Brenau Norcross Campus Hosts Sustainability Workshop March 7

GCSN organizer Eriqah Foreman-Williams of the National Wildlife Federation conducting a goal-setting workshop.
GCSN organizer Eriqah Foreman-Williams of the National Wildlife Federation conducting a goal-setting workshop.

The modern, recently expanded facilities of the Brenau North Atlanta Campus in Norcross were the chosen location for the spring workshop of the Georgia Campus Sustainability Network. On March 7, sustainability faculty, administrators and students convened to collaborate in a day-long conference that included exchange of ideas, ways to “Advance Student Participation in Campus Sustainability” (the theme of the event), and a goal-setting work session that was held by Southeast Campus Field Coordinator of the National Wildlife Federation Eriqah Foreman-Williams, who convened the meeting under the Federation’s Campus Ecology program. Co-organizer Rudi Kiefer and members of Brenau’s Sustainability Committee, as well as Lauren Bell of Student Services and two Brenau students, enjoyed this opportunity for learning and networking with similar groups from other institutions across the state. Membership in the GCSN ranges from large schools like UGA, Emory and Georgia State to private institutions such as Agnes Scott, Morehouse College and of course Brenau University.

“We’re happy to welcome educators from so many places of higher learning to our North Atlanta Campus,” said campus director Yarden Hixson. “Our location is easy to reach from anywhere, and the layout of the facility provided for a very productive session.”

Dr. Nancy Bliwise of Emory University presenting her behavioral research on sustainability.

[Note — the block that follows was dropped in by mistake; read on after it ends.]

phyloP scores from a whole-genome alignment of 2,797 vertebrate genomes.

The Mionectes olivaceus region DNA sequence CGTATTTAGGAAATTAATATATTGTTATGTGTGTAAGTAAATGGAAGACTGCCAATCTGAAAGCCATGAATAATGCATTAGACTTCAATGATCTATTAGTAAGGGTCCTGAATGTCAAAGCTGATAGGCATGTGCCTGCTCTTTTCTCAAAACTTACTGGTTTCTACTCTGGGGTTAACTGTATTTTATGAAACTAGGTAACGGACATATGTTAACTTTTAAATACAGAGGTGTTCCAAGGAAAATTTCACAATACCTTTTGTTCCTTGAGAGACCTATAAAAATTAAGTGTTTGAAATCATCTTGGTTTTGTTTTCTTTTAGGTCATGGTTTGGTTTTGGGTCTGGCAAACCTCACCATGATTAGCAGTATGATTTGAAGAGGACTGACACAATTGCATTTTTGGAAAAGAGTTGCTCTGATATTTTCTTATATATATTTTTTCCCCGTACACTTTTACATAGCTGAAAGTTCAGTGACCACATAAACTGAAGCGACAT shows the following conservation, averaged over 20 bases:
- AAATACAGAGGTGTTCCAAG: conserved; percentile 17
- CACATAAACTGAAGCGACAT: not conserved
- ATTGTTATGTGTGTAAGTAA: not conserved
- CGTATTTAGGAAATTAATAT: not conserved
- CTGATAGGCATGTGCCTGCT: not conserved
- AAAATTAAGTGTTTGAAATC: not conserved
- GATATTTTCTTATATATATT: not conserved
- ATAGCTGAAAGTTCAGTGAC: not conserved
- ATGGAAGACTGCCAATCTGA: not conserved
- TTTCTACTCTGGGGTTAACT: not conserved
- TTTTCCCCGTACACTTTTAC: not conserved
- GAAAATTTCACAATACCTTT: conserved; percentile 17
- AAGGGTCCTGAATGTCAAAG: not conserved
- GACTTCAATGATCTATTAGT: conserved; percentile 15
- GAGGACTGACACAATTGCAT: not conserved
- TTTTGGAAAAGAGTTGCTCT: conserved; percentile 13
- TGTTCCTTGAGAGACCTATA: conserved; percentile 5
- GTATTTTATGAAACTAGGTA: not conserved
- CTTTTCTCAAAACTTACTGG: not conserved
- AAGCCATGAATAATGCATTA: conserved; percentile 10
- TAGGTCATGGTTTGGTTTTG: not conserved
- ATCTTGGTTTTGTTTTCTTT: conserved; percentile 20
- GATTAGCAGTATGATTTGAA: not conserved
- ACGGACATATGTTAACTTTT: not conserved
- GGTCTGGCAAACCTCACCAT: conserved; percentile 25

Dr. Nancy Bliwise of Emory University presenting her behavioral research on sustainability.

Dr. Nancy Bliwise of Emory University provided the keynote presentation on her research in sustainability and behavior. Her findings presented the group with some surprises in terms of student attitude toward energy conservation and changes toward better nutrition habits. The research work was based on Ajzen & Fishbein’s 1975 work on the “Theory of Reasoned Action,” which explains the interaction of subjective norms with community and personal factors. To this, Bliwise added factors like behavioral control (incentives or mandates provided by the institution); specific knowledge about the action (e.g. student awareness why recycling is important); and logistical barriers (they can’t recycle if there are no receptacles). Bliwise’s statistical model for predicting student behavior has an R2 near 0.65. To non-statisticians, this says that 65%, or nearly two-thirds, of the outcome is predicted by the factors included in the model. The rest is due to unknown factors or random variation.

Two case studies presented in the workshop were followed by an intensive goal-setting session conducted by Williams. “Goals, where we ask ourselves what we want to accomplish, must be set together with objectives as well as milestones – the milestones being indicators that we’re approaching a given goal,” Williams said. Soon, the room was buzzing with ideas, goals and objectives for the coming year in sustainability, with the Brenau group reinforced by a Morehouse College student who provided a welcome additional perspective.

Interest in the many topics at hand, and the opportunity to communicate with people from so many Georgia colleges and universities, had the discussions going into overtime, which may be unusual for conferences of this type. A healthy meal provided by La Panera, again with the assistance of Hixson and the Brenau North Atlanta staff, helped with keeping energy levels high until the participants left with a sense of accomplishment and inspiration.

This article includes a contribution by Dr. Robert Cuttino.